26 January 2013

Willie and his wife, Anabelle, came to Los Angeles from Monroe, La., where they were local farmers.  “We wanted to come see the city,” he tells me, sitting in his motorized scooter outside of the grocery story. 

In a story as old and predictable as time, he and his lady fell in with the wrong people, who took their money and cast them into the street once they could no longer pay their share. “We live on Skid Row,” Willie says. “When we were staying in the Mission, there was too much drama.”  So he prefers the streets to the shelter, I ask. Yes, he says.  Every morning around 5 a.m. or so, the street sweepers come and roust them to move, although sometimes they sleep near a Starbucks and get to stay there a little later. 

The folks back in Louisiana don’t know that Willie, 61, and Annabelle have fallen on hard times. “We took a picture of a pretty house and sent that to them and told them that’s where we live,” he says. 

Every morning, he gets on the bus downtown on his scooter and comes and sits outside the grocery store, asking for a little help. Almost everyone completely ignores his quiet, polite, “Excuse me” as if they don’t even hear it. Imagine what it must be like to say “Excuse me” a couple hundred times a day and 99% of people don’t even acknowledge that there is another human being talking to them.

Similar to my story last week, when I put my $10 into his cup, which has about 37 cents in it, there’s no recognition that he’s just received a relative windfall.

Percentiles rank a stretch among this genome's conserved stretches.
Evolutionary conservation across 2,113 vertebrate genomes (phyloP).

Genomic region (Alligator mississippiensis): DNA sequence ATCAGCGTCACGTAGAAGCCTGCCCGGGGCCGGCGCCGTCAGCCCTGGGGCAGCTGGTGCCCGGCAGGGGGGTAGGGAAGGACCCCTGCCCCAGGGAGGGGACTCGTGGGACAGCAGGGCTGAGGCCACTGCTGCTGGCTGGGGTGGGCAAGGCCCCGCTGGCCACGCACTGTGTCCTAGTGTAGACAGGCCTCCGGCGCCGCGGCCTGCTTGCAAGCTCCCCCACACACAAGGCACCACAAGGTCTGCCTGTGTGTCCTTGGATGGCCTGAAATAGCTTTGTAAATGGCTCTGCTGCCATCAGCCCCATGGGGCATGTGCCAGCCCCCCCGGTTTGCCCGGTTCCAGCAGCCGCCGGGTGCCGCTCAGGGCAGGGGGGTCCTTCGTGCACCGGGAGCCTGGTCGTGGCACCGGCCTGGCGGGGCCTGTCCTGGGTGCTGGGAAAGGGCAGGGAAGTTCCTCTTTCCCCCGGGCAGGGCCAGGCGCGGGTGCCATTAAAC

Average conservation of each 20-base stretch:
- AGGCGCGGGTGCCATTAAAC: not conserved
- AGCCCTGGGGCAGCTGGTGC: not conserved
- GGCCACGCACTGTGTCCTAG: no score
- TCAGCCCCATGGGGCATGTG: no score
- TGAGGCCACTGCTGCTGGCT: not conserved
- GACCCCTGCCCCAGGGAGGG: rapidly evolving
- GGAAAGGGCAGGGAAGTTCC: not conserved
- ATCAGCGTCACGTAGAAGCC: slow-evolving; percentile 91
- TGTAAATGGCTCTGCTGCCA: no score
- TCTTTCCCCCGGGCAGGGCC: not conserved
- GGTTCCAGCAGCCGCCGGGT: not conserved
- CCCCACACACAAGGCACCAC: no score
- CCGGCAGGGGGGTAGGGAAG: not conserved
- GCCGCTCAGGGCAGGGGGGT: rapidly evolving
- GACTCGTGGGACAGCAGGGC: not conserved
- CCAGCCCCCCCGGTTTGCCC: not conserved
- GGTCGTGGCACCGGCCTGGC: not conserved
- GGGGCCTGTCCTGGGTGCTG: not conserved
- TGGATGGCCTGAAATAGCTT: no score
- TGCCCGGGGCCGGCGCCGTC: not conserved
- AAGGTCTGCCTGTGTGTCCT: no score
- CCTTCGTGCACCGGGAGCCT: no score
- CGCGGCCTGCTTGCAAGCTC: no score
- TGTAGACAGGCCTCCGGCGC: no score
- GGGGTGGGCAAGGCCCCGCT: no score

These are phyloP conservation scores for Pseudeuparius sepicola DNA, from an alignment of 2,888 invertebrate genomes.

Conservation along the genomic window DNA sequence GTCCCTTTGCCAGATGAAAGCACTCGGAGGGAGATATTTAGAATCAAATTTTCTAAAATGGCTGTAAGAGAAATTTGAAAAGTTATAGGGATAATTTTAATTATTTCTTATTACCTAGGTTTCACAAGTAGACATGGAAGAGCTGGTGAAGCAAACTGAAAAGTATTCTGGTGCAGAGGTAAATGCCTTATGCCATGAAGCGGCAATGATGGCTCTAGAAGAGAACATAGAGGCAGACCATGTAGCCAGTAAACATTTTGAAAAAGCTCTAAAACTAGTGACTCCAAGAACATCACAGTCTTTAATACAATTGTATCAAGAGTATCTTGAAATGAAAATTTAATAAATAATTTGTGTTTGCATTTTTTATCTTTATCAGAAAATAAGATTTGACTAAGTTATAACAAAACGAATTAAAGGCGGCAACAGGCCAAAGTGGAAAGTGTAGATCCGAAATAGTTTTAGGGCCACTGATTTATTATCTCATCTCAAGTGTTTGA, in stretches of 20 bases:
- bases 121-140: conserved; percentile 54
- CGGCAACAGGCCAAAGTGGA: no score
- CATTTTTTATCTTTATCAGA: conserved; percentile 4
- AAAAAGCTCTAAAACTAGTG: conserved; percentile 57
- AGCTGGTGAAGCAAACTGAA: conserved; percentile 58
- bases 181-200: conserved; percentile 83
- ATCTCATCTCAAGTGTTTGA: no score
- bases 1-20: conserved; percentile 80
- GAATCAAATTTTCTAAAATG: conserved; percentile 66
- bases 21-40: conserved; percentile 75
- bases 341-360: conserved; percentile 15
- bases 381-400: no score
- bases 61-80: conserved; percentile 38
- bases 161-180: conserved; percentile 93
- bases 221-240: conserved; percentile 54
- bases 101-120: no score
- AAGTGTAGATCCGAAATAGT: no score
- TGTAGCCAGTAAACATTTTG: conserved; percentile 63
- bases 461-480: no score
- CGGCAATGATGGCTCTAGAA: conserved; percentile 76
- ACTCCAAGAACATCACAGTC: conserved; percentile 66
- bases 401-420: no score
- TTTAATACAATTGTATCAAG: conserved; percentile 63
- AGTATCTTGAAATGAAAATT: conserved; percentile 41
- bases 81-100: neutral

Willie stakes out the grocery store, collecting what he can. Annabelle’s daily activities sound a little more circumspect and tragic. Willie vaguely tells me she goes away for awhile and comes back and sometimes she’s beat up. I can’t tell if there’s drugs or prostitution involved and suddenly feel it’s too intrusive to ask...or maybe I don’t want to know.

As I start to walk away, Willie wants to keep talking. He’s afraid that he’s maligned Annabelle to me, a complete stranger. “I’m no saint. I’m an alcoholic,” he says. “I love her. She’s younger. She’s a good woman. I’m just trying to be the man of the house and take care of her.” 

This afternoon, I’m going to a party for the volunteers who work with The Giving Spirit, a Los Angeles based organization that I wrote about on Jan. 2  Twice a year, they distribute bags filled with goods for the homeless. They coordinate with shelters, but because the vast majority —more than 75%— of Los Angeles’ homeless are on the streets, they also go to Skid Row and under bridges and other areas where the homeless congregate and hand out the bags.  I wonder if I can get one for Willie. 

Jan. 26: Willie

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